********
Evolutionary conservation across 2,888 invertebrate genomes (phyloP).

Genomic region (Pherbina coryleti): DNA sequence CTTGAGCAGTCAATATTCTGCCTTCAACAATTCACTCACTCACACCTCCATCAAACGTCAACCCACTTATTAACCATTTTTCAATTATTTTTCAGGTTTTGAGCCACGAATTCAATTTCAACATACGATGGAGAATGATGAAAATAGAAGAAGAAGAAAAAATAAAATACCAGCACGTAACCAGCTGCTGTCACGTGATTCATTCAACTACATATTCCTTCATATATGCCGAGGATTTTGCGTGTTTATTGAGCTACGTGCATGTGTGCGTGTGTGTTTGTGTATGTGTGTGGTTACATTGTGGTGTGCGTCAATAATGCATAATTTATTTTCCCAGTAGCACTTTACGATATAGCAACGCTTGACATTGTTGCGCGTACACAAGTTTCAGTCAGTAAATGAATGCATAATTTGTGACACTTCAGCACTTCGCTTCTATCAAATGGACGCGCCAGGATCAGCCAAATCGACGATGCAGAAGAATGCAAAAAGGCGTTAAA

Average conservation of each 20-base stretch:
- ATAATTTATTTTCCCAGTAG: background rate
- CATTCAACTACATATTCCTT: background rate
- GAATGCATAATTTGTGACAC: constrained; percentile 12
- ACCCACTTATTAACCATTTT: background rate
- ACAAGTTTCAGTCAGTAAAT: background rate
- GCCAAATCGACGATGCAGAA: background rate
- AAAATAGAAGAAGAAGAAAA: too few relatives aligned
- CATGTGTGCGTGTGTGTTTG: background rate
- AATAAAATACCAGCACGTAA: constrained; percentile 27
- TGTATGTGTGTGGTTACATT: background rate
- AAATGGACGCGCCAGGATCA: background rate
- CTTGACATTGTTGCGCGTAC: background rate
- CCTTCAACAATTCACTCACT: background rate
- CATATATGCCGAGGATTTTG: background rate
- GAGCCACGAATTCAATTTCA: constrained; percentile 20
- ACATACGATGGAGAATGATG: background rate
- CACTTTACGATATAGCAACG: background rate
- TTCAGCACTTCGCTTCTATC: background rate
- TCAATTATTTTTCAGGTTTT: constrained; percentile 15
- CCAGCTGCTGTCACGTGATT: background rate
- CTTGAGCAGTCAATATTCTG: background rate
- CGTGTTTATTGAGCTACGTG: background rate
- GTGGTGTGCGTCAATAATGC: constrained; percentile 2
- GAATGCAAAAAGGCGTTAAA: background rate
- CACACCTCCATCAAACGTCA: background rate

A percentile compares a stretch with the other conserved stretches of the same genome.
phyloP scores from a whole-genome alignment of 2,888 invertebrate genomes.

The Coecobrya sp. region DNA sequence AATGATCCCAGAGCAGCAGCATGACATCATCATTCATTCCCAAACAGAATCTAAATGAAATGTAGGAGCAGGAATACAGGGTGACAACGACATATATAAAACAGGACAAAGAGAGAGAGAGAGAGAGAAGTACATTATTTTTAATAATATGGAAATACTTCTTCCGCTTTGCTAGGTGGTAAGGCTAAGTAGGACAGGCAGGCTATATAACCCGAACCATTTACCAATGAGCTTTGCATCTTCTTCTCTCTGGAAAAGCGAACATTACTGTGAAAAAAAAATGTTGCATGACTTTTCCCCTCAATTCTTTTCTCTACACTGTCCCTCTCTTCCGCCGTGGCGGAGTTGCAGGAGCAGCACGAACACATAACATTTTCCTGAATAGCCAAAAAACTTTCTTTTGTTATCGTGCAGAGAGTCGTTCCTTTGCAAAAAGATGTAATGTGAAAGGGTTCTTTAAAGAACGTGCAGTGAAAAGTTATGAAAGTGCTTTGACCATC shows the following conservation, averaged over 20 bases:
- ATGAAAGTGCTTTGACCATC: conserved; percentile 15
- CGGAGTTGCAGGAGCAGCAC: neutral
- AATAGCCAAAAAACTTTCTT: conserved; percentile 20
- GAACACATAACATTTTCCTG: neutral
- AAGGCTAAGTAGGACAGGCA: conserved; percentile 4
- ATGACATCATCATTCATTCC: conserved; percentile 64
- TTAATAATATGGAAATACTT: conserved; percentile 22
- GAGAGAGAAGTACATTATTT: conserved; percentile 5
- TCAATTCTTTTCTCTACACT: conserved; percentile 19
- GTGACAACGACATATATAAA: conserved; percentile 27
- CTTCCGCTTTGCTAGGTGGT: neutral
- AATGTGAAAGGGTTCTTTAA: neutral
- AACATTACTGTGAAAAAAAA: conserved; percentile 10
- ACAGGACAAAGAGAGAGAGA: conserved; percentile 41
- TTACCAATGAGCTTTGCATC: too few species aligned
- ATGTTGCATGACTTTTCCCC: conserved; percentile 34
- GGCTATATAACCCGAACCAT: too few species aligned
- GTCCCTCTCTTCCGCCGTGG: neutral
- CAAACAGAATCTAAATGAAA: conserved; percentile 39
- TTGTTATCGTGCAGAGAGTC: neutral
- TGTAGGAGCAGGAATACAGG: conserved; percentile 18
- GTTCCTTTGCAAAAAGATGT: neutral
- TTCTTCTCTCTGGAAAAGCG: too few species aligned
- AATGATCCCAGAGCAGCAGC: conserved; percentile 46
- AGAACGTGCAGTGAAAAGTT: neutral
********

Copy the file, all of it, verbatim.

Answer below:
Evolutionary conservation across 2,888 invertebrate genomes (phyloP).

Genomic region (Pherbina coryleti): DNA sequence CTTGAGCAGTCAATATTCTGCCTTCAACAATTCACTCACTCACACCTCCATCAAACGTCAACCCACTTATTAACCATTTTTCAATTATTTTTCAGGTTTTGAGCCACGAATTCAATTTCAACATACGATGGAGAATGATGAAAATAGAAGAAGAAGAAAAAATAAAATACCAGCACGTAACCAGCTGCTGTCACGTGATTCATTCAACTACATATTCCTTCATATATGCCGAGGATTTTGCGTGTTTATTGAGCTACGTGCATGTGTGCGTGTGTGTTTGTGTATGTGTGTGGTTACATTGTGGTGTGCGTCAATAATGCATAATTTATTTTCCCAGTAGCACTTTACGATATAGCAACGCTTGACATTGTTGCGCGTACACAAGTTTCAGTCAGTAAATGAATGCATAATTTGTGACACTTCAGCACTTCGCTTCTATCAAATGGACGCGCCAGGATCAGCCAAATCGACGATGCAGAAGAATGCAAAAAGGCGTTAAA

Average conservation of each 20-base stretch:
- ATAATTTATTTTCCCAGTAG: background rate
- CATTCAACTACATATTCCTT: background rate
- GAATGCATAATTTGTGACAC: constrained; percentile 12
- ACCCACTTATTAACCATTTT: background rate
- ACAAGTTTCAGTCAGTAAAT: background rate
- GCCAAATCGACGATGCAGAA: background rate
- AAAATAGAAGAAGAAGAAAA: too few relatives aligned
- CATGTGTGCGTGTGTGTTTG: background rate
- AATAAAATACCAGCACGTAA: constrained; percentile 27
- TGTATGTGTGTGGTTACATT: background rate
- AAATGGACGCGCCAGGATCA: background rate
- CTTGACATTGTTGCGCGTAC: background rate
- CCTTCAACAATTCACTCACT: background rate
- CATATATGCCGAGGATTTTG: background rate
- GAGCCACGAATTCAATTTCA: constrained; percentile 20
- ACATACGATGGAGAATGATG: background rate
- CACTTTACGATATAGCAACG: background rate
- TTCAGCACTTCGCTTCTATC: background rate
- TCAATTATTTTTCAGGTTTT: constrained; percentile 15
- CCAGCTGCTGTCACGTGATT: background rate
- CTTGAGCAGTCAATATTCTG: background rate
- CGTGTTTATTGAGCTACGTG: background rate
- GTGGTGTGCGTCAATAATGC: constrained; percentile 2
- GAATGCAAAAAGGCGTTAAA: background rate
- CACACCTCCATCAAACGTCA: background rate

A percentile compares a stretch with the other conserved stretches of the same genome.
phyloP scores from a whole-genome alignment of 2,888 invertebrate genomes.

The Coecobrya sp. region DNA sequence AATGATCCCAGAGCAGCAGCATGACATCATCATTCATTCCCAAACAGAATCTAAATGAAATGTAGGAGCAGGAATACAGGGTGACAACGACATATATAAAACAGGACAAAGAGAGAGAGAGAGAGAGAAGTACATTATTTTTAATAATATGGAAATACTTCTTCCGCTTTGCTAGGTGGTAAGGCTAAGTAGGACAGGCAGGCTATATAACCCGAACCATTTACCAATGAGCTTTGCATCTTCTTCTCTCTGGAAAAGCGAACATTACTGTGAAAAAAAAATGTTGCATGACTTTTCCCCTCAATTCTTTTCTCTACACTGTCCCTCTCTTCCGCCGTGGCGGAGTTGCAGGAGCAGCACGAACACATAACATTTTCCTGAATAGCCAAAAAACTTTCTTTTGTTATCGTGCAGAGAGTCGTTCCTTTGCAAAAAGATGTAATGTGAAAGGGTTCTTTAAAGAACGTGCAGTGAAAAGTTATGAAAGTGCTTTGACCATC shows the following conservation, averaged over 20 bases:
- ATGAAAGTGCTTTGACCATC: conserved; percentile 15
- CGGAGTTGCAGGAGCAGCAC: neutral
- AATAGCCAAAAAACTTTCTT: conserved; percentile 20
- GAACACATAACATTTTCCTG: neutral
- AAGGCTAAGTAGGACAGGCA: conserved; percentile 4
- ATGACATCATCATTCATTCC: conserved; percentile 64
- TTAATAATATGGAAATACTT: conserved; percentile 22
- GAGAGAGAAGTACATTATTT: conserved; percentile 5
- TCAATTCTTTTCTCTACACT: conserved; percentile 19
- GTGACAACGACATATATAAA: conserved; percentile 27
- CTTCCGCTTTGCTAGGTGGT: neutral
- AATGTGAAAGGGTTCTTTAA: neutral
- AACATTACTGTGAAAAAAAA: conserved; percentile 10
- ACAGGACAAAGAGAGAGAGA: conserved; percentile 41
- TTACCAATGAGCTTTGCATC: too few species aligned
- ATGTTGCATGACTTTTCCCC: conserved; percentile 34
- GGCTATATAACCCGAACCAT: too few species aligned
- GTCCCTCTCTTCCGCCGTGG: neutral
- CAAACAGAATCTAAATGAAA: conserved; percentile 39
- TTGTTATCGTGCAGAGAGTC: neutral
- TGTAGGAGCAGGAATACAGG: conserved; percentile 18
- GTTCCTTTGCAAAAAGATGT: neutral
- TTCTTCTCTCTGGAAAAGCG: too few species aligned
- AATGATCCCAGAGCAGCAGC: conserved; percentile 46
- AGAACGTGCAGTGAAAAGTT: neutral